Do you have nomophobia and can't separate yourself from your cell phone? These are the symptoms

In 2011, the Royal Mail Group (British Post Office), carried out a study to evaluate the degree of anxiety that users of smartphones without them. It turned out that a fairly high percentage, 58% of men and 48% of women, felt it when they could not use their cell phones. Based on these results, the study coined a new term to describe this behavior, nomophobia.

The term comes from the contraction between “not mobile” and “phobia” and refers to irrational fear that a person may suffer from not being able to use their smartphone for an extended period of time. Either because you have left it at home, it has a low battery or you are in a place with poor coverage or any other circumstance that limits or prevents its use.

In these situations, a person with nomophobia may feel restlessness, restlessness, anxiety, stress and even physical discomfort. Nomophobia is not considered a pathology, but it is evident that it is a behavioral disorder resulting from cell phone addiction.

Modern life makes us greatly dependent on these devices. According to the National Institute of Statistics, the 96% of households in Spain have mobile phones and 77% of people who access the Internet do so through these devices. In this context, it is logical to ask whether one is affected by this problem.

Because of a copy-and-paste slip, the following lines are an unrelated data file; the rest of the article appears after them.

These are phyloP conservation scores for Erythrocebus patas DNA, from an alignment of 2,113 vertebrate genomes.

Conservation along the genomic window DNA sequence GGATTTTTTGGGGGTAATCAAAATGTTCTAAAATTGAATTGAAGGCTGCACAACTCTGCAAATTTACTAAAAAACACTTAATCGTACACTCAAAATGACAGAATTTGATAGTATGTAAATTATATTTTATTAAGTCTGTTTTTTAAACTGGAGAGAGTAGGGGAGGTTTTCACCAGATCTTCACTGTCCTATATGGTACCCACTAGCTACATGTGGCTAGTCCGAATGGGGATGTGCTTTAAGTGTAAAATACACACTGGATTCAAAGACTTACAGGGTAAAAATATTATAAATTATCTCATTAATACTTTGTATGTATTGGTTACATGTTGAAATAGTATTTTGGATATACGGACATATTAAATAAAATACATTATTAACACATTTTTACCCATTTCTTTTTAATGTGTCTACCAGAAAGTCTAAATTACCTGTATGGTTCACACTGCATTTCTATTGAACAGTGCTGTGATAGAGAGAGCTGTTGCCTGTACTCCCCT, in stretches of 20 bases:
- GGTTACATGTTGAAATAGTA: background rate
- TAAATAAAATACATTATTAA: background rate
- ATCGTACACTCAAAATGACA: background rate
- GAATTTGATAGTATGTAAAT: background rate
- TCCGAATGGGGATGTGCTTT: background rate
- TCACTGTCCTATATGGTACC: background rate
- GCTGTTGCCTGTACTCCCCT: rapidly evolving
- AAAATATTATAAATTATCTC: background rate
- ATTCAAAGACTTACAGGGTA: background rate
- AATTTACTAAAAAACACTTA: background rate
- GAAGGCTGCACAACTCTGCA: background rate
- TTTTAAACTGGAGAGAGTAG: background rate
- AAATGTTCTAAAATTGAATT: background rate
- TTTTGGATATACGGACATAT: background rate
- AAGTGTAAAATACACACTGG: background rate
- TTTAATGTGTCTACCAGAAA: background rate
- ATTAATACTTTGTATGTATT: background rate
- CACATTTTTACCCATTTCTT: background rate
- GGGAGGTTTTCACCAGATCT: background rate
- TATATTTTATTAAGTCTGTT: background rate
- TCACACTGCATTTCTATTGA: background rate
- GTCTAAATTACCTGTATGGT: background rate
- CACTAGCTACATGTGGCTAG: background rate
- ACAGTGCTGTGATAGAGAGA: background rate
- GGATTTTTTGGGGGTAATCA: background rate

A person dependent on their cell phone to the point of nomophobia shows behaviors that can be identified:

  • Constantly check your phone to check for new messages, notifications from apps and social networks, etc.
  • He continues to use the phone when he is engaged in other activities in his leisure time. For example, being with friends or playing sports.
  • If you leave home and have forgotten your phone, come back for it.
  • Avoid going to places where there is no coverage.
  • He is always looking for an outlet that allows him to recharge the battery.
  • You lose hours of sleep by continuing to use your smartphone.
  • Never turn off your cell phone.
  • He isolates himself socially, as he prefers to interact with other people via cell phone rather than face to face.

How to prevent nomophobia

According to the European Institute of Efficient Intelligences, IEIE, users can practice several habits that reduce the possibility of being nomophobic and that require a certain degree of self-control that smartphones and their apps strive to torpedo.

These are putting on a digital schedule and fulfill it, practice full attention about what you are doing, leaving aside your cell phone, creating phone free zones at home, think twice before unlocking your mobile and evaluate if it is essentialand consider realistic goals with rewards if you want to reduce the time spent on it.